All 6 RCTs examined the effects of CPAP treatment on mean SBP (as assessed by 24-h ABPM) in patients with OSA and resistant hypertension. The pooled estimate of the change in mean SBP was −5.40 mmHg (95% CI: −9.17 to −1.64; p = 0.005; I2 = 74%). Five of the 6 RCTs examined the effects of CPAP treatment on mean DBP (as assessed by 24-h ABPM) in patients with OSA and resistant hypertension. The pooled estimate of the change in mean DBP was −3.86 mmHg (95% CI: −6.41 to −1.30; p = 0.003; I2 = 82%). There was significant heterogeneity among the studies, and a random effects model was therefore used in order to analyze the results (Figures 2 and 3).





Five studies examined the effects of CPAP treatment on mean daytime and nocturnal SBP in patients with OSA and resistant hypertension. The pooled estimates of the changes in mean daytime SBP and mean nocturnal SBP were −4.11 mmHg (95% CI: −9.06 to −0.84; p = 0.10; I2 = 85%) and −3.17 mmHg (95% CI: −6.25 to −0.09; p = 0.04; I2 = 90%), respectively (Table 3). The pooled estimates of the changes in mean daytime DBP and mean nocturnal DBP were −2.11 mmHg (95% CI: −4.16 to −0.05; p = 0.04; I2 = 0%) and −1.55 mmHg (95% CI: −2.81 to −0.29; p = 0.02; I2 = 0%), respectively (Table 4). Because there was significant heterogeneity among the studies regarding mean daytime SBP/DBP, a random effects model was used in order to analyze the results. Because there was no significant heterogeneity among the studies regarding mean nocturnal SBP/DBP, a fixed effect model was used in order to analyze the results.





Subgroup analysis was used in order to explore potential factors leading to heterogeneity. With regard to changes in mean SBP (as assessed by 24-h ABPM) before and after CPAP therapy, no heterogeneity was found among the eight subgroups for an AHI ≥ 30; an AHI < 30; a baseline SBP/DBP > 145/85 mmHg; a baseline SBP/DBP < 145/85 mmHg; a BMI < 32 kg/m2; a CPAP treatment duration ≤ 3 months; a European location; or a study sample size ≥ 25 (Table 3). With regard to changes in mean DBP (as assessed by 24-h ABPM) before and after CPAP therapy, it was unlikely that an AHI ≥ 30, a BMI < 32 kg/m2, a CPAP treatment duration ≤ 3 months, an ESS score of < 10, a Europe-an location, or a study sample size of < 25 were the factors leading to heterogeneity (Table 4).

Meta-regression analysis showed that the ESS score, BMI, AHI, and age were not the factors leading to heterogene-ity in mean SBP as assessed by 24-h ABPM. In contrast, there was a significant correlation between age and hetero-geneity in mean DBP as assessed by 24-h ABPM (Table 5).



A sensitivity analysis was performed by removing one study at a time from the combined effects model in order to observe mean changes in effects and determine whether there were any differences between the combined effects model and the original model regarding heterogeneity and CIs. One study was found to have led to heterogeneity. Different standard deviations and correlation coefficients were used, but the results were not significantly different. Funnel plots showed no significant publication bias (Begg's test, p = 0.707; Egger's test, p = 0.347).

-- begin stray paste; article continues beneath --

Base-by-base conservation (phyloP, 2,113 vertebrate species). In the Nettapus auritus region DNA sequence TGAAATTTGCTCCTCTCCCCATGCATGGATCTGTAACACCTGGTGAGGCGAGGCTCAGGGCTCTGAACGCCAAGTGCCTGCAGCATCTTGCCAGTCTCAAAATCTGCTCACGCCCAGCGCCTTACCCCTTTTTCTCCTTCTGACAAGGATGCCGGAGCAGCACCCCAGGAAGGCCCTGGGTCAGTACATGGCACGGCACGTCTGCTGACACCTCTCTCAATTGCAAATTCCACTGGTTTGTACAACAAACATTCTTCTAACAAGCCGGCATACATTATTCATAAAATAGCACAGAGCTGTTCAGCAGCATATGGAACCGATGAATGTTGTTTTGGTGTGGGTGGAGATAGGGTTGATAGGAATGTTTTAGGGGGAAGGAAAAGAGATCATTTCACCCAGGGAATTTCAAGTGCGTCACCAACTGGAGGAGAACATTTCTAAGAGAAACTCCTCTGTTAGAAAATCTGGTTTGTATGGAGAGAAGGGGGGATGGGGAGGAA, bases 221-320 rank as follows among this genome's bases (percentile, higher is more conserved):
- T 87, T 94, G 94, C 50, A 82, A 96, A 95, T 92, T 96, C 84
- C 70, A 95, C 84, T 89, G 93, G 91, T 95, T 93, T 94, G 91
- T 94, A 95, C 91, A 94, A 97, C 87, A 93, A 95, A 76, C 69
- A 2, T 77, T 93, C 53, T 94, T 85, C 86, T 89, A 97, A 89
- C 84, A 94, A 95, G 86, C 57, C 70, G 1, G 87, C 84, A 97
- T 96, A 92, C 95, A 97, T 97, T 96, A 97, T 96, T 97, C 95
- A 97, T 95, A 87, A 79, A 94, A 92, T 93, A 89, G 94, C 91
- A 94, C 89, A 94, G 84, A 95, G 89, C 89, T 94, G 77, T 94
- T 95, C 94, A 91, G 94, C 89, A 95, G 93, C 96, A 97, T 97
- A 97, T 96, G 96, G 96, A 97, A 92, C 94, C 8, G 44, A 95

DISCUSSION

OSA has been acknowledged as an independent risk factor for hypertension,(11,19,20) being an adverse clinical fac-tor that makes it impossible to control hypertension; in addition, OSA is the most common factor leading to resistant hypertension.(21) Given that CPAP performs extraordinarily well in maintaining continuous positive pressure in the respiratory tract and that it can effectively reduce the AHI, cardiovascular morbidity, and cardiovascular mortali-ty,(22,23) it is currently one of the most effective ways to treat mild, moderate, and severe OSA. However, there is still controversy as to whether CPAP can effectively control blood pressure.

The present meta-analysis showed that, in patients with OSA and resistant hypertension undergoing CPAP treat-ment, mean SBP and DBP (as assessed by 24-h ABPM) decreased by 5.40 mmHg and 3.86 mmHg, respectively. In addition, mean nocturnal SBP and DBP decreased value after CPAP treatment (2.11 mmHg and 1.55 mmHg, respec-tively). Although mean daytime SBP and DBP decreased by 4.11 mmHg and 3.17 mmHg, respectively, after CPAP treatment, the combined effects of CPAP on SBP were statistically significant.

We found two observational studies showing the effects of CPAP treatment on blood pressure in patients with OSA and resistant hypertension. Dernaika et al.(24) found that mean arterial pressure decreased by 5.6 mmHg after CPAP therapy (95% CI: 2.0-8.7; p = 0.03). Frenţ et al.(25) suggested that long-term CPAP treatment can significantly control blood pressure in patients with OSA and resistant hypertension. The findings of the two aforementioned studies are consistent with those of the present study.

Durán-Cantolla et al.(26) found that mean SBP and DBP (as assessed by 24-h ABPM) decreased by 2.1 mmHg (95% CI: 0.4-3.7; p = 0.01) and 1.3 mmHg (95% CI: 0.2-2.3; p = 0.02), respectively. Barbé et al.(27) found that, after CPAP treatment, mean SBP and DBP decreased by 1.89 mmHg (95% CI: −0.11 to 3.9; p = 0.0654) and 2.19 mmHg (95% CI: 0.93-3.46; p = 0.0008), respectively. Therefore, it can be inferred that CPAP treatment has significant effects on the blood pressure of patients with OSA and resistant hypertension. Iftikhar et al.(28) performed a meta-analysis of the effects of CPAP on blood pressure in patients with resistant hypertension and OSA and reported that the risk of target organ damage and cardiovascular complications is higher in patients with resistant hypertension than in those with nonresistant hypertension, having found that CPAP treatment resulted in a favorable reduction in blood pressure in the former.